• Management
  • Responsibility
  • Location
  • Staff training and competency maintenance
  • Reliability of POCT results
  • Quality Control
  • POCT Challenges for End Users:
  • Data Management
  • Noncompliance with procedures (specimen labeling, QC, proficiency testing etc.)
  • Infection Control
  • Billing

MANAGEMENT OF POINT-OF-CARE IN THE HOSPITAL Management of POCT is challenging – there can be dozens of sites, hundreds of POCT devices/kits, and thousands of operators to manage to assure quality of testing. The first challenge in developing a strategy to manage POCT involves building a competent interdisciplinary POC management team including the laboratory, physicians, and nurses. The POC team should hold the ultimate responsibility for determining the test menu, selecting technologies, establishing policies and procedures, ensuring training and regulatory compliance, and providing advisory assistance to the end users of POC technologies. After establishing a POC team a management structure should be build that is responsible to implement new initiatives and to perform corrective action where necessary.

WHOSE RESPONSIBILITY? Who holds the responsible for the test results performed outside the laboratory - the operator, the laboratory or the manufacturer? The rational answer to this questions would be: all three parties must accept their responsibility toward assuring the accuracy of every single result. Clinician is the person who is going to take the decision on patients condition whether the test is performed in the laboratory or bedside, whatever the results are obtained expected or unexpected regarding the treatment or repeating test or further work up that may be necessary to arrive at the right diagnosis. The clinician needs to establish his confidence on the reliability of the results obtained out of POCT

TRAINING USERS IN POCT Should cover theory and practice: – Storage of QC material – Preparation of QC material – Appropriate QC frequency for each test – Principles and practice of QC testing – Remedial actions for failures – Recording and documentation of actions Once the procedure manual has been created it is necessary that all users have read it and this process should be documented. The salient features for each test need to be understood and demonstrated during training. This would be followed by a competency assessment which would be the exit examination before the healthcare worker can test patients.

CHALLENGES IN TRAINING… MANAGEMENT OF TRAINING �Number of staff requiring training be in the thousands �A high turnover rate Nursing staff can be transferred between different departments �Poor communication between nursing administration and POC coordinator. Diverse educational backgrounds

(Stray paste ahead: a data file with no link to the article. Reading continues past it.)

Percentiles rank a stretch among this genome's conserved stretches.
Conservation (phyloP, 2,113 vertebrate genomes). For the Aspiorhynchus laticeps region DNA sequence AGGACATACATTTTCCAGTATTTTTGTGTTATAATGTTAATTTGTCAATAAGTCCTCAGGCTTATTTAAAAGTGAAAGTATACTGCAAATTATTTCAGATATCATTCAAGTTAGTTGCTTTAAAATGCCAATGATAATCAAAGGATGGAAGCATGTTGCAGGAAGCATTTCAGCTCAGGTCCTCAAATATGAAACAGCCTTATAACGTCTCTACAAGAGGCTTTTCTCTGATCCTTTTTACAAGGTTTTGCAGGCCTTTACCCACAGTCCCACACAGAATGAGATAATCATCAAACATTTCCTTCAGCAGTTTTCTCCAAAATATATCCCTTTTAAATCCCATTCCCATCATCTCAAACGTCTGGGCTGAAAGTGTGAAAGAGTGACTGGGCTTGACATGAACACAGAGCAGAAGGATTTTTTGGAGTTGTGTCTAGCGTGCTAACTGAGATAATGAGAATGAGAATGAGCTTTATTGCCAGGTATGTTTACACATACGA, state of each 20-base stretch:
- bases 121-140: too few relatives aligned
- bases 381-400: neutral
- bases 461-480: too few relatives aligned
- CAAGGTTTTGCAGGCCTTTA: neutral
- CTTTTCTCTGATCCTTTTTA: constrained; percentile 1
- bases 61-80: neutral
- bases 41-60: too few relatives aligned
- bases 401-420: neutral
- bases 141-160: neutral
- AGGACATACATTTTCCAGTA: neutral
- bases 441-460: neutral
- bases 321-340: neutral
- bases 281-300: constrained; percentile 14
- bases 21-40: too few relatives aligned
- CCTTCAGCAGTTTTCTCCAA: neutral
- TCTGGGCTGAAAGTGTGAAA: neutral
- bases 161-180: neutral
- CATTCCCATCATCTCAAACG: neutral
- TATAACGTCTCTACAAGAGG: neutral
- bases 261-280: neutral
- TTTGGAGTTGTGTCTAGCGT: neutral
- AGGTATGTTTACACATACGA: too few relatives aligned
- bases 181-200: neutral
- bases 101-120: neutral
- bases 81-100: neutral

NON COMPLIANCE WITH PROCEDURES The majority of staff involved in the POCT are from the non-laboratory side and may be unaware of the routine laboratory procedure regarding calibration, maintenance of instruments, quality control processing and analysis of QC data, sample collection procedure and patient preparation before sample collection. This may pose a threat of non-compliance with standard operating procedure that may contribute to errors in POCT.

RELIABILITY OF POCT RESULTS Questionable quality can occur, given the variety of educational and experience levels and turnover of staff that perform the tests. Greater inter-individual variability in results (compared to central laboratory testing) is common. Waived category does not guarantee reliability. Simplicity is deceptive and there are many ways that staff can inadvertently generate a wrong result with waived or “simple” tests. POCT results are not necessarily comparable to central laboratory results – Standard methods may not be used in POCT and thus it may not be possible to compare results across sites (e.g. when patients travel and are tested at different sites, or when treatment protocols derived from more accurate results are being followed). Differences in specimen types, (e.g. serum, plasma, or whole blood,) may also affect results between traditional central laboratory methods and POCT. Thus, clinical protocols based on central laboratory results may need to be revised when utilizing POCT results. POCT kits and devices may not be FDA approved for all uses that a similar test in the central laboratory can be used for

POCT CHALLENGES OF END USERS Competencies - Waived vs Non-waived • Underestimation of risk by the user – False perception of infallibility – Pressures of a busy clinical environment • Training and competency verification – Large number of users – Diverse educational backgrounds • Technical aspects – Many locations to control (metrology, documents…) – Adequate storage space to store specimens to repeat the tests between the last successful QC and a failed QC – Clinical management on receipt of results does not allow the system to be out of control.